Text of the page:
Iarnród Éireann defends biodiversity campaign images that block the view from many Dart windows

Campaign features drawings of animals to be found in Dublin Bay but stops passengers from seeing the bay

Iarnród Éireann has defended an advertising campaign on its Dart services promoting the biodiversity of the Dublin Bay area after passengers complained that their view of the coast has been obstructed.

In January, Iarnród Éireann, in conjunction with the Dublin Bay Unesco Biosphere partnership, launched a campaign featuring window illustrations of animals to be found in Dublin Bay that were placed within a number of Dart carriages.

The series features 12 different animal illustrations, featuring squirrels, goats, porpoises, seals and other animals found in the bay, has been criticised recently by Dart users for obstructing their view of the bay which it serves to promote.

“While they are lovely, they take over the whole window,” says Karen Canning from Dalkey, south Dublin. “We just happened to be on the Dart on Wednesday bringing the grandchildren to Howth and noticed the stickers on the window.


“We couldn’t see out the window. With lovely coastal views it’s a pity, particularly the beautiful bay and boats.”

The fact that these poorly thought-out objects are there ostensibly to promote the beauty of ‘Dublin Bay’s Biosphere’ but in fact impede anyone from enjoying that same biosphere in peace seems to sum up the witless nature of modern life too perfectly

—  Simon O'Neill, from Bray

Ms Canning added that her grandson, aged five, enjoyed the sticker of a curlew on the window near their seats but that he was disappointed he couldn’t look out over the bay. “I like the stickers,” she said. “I don’t have a problem, it’s good for children to be aware. I’ve never seen a curlew, I just don’t like how it’s over the whole window.”

In a letter to The Irish Times, Bruce Misstear, from Bray, Co Wicklow, noted that “without any apparent irony, there is a banner below each set of pictures saying: ‘Your window into the Dublin Bay Biosphere’.”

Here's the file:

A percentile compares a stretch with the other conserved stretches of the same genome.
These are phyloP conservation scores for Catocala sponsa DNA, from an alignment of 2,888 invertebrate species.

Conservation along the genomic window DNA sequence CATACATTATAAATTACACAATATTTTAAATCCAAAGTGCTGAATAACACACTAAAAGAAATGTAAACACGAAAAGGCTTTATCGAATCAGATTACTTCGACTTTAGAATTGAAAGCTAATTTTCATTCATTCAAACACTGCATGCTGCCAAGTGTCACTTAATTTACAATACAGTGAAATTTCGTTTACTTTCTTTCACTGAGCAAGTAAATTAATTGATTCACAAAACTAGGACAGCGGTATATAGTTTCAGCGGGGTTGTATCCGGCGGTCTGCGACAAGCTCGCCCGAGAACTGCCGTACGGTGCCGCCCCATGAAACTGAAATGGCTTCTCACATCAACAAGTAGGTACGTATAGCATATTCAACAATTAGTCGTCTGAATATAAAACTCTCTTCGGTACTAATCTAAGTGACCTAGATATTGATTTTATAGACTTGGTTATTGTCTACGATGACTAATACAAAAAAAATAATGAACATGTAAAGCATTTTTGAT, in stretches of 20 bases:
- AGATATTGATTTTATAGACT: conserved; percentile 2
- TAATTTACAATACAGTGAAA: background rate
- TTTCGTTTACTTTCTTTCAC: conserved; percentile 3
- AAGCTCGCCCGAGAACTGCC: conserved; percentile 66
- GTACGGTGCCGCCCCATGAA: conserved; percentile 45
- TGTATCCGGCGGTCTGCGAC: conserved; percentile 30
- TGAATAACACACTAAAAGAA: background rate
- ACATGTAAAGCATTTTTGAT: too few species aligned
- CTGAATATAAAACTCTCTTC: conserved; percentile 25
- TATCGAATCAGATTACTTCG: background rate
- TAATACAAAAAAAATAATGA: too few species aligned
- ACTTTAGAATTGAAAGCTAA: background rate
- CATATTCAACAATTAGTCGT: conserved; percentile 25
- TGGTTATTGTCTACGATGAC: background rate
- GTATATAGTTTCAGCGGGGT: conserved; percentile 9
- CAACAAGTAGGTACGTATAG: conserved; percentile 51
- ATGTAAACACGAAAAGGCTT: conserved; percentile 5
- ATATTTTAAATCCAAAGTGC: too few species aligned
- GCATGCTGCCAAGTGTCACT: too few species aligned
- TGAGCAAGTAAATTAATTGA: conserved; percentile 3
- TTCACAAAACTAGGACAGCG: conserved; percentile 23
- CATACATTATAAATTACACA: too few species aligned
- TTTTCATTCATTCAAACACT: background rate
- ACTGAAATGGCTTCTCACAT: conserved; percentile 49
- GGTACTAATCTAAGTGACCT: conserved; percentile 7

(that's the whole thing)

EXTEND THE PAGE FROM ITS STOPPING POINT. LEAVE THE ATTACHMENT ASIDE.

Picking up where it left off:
In another letter, Simon O’Neill, also from Bray, said that “the view from the Dart is a natural, free resource and taking time out to look upon the landscape is one of the great pleasures of commuting in and out of the city.

‘Poorly thought-out’

“The fact that these poorly thought-out objects are there ostensibly to promote the beauty of ‘Dublin Bay’s Biosphere’ but in fact impede anyone from enjoying that same biosphere in peace seems to sum up the witless nature of modern life too perfectly.”

Barry Kenny, head of corporate communications for Iarnród Éireann, said that the rail company has received both positive and negative feedback from Dart users about the campaign. “We’ve had positive, feedback particularly from people travelling with kids,” he said.

“The nature of the designs very much was to be engaging to kids in particular, and we have had some criticism, not a huge volume, there’s a general enjoyment of them by the family groups that we’ve heard from.”

Mr Kenny said that the illustrations, which can be viewed from both inside and outside of trains, were placed on 32 of 144 carriages in the Dart fleet.

In those carriages, they appear on 50 per cent of windows, alternating in a “zigzag order, meaning every second window has one, and there aren’t any areas where you’ll have two directly opposite each other, giving choice to customers who prefer windows with illustrations or without, subject to capacity of course.”

Ms Canning added that due to accessibility issues, she did not feel that the issue of choice of seats was a “fair comment”.

“If you’re on a full Dart you get a seat wherever you get a seat,” she added. “We had a little one aged 20 months in a buggy, there’s a limit to where you can sit in a buggy without blocking anyone’s seat.”

Upon the launch of the campaign in January, Jim Meade, chief executive of Iarnród Éireann, said the project’s aim was to “bring the biodiversity of the biosphere to life for our customers with these fun illustrations.”

‘Pique interest’

“Kids and adults alike will love them,” he added, “and we hope it encourages our customers to explore the biodiversity on their doorstep, and travel sustainably while doing so.”

Dan Eaton, biosphere co-ordinator for the Dublin Bay Biosphere Partnership, said that the project “will bring our wonderful wildlife a little closer to Dart passengers and we hope these caricatures will pique people’s interest to discover more about our internationally important wildlife and the biosphere they call home.”

Mr Kenny said the advertising campaign was to last for 12 months, and that the stickers will be removed in January 2024. “We will be continuing our partnership with the Dublin Bay biosphere but it will be something different,” he said.

Nathan Johns

Nathan Johns

Nathan Johns is an Irish Times journalist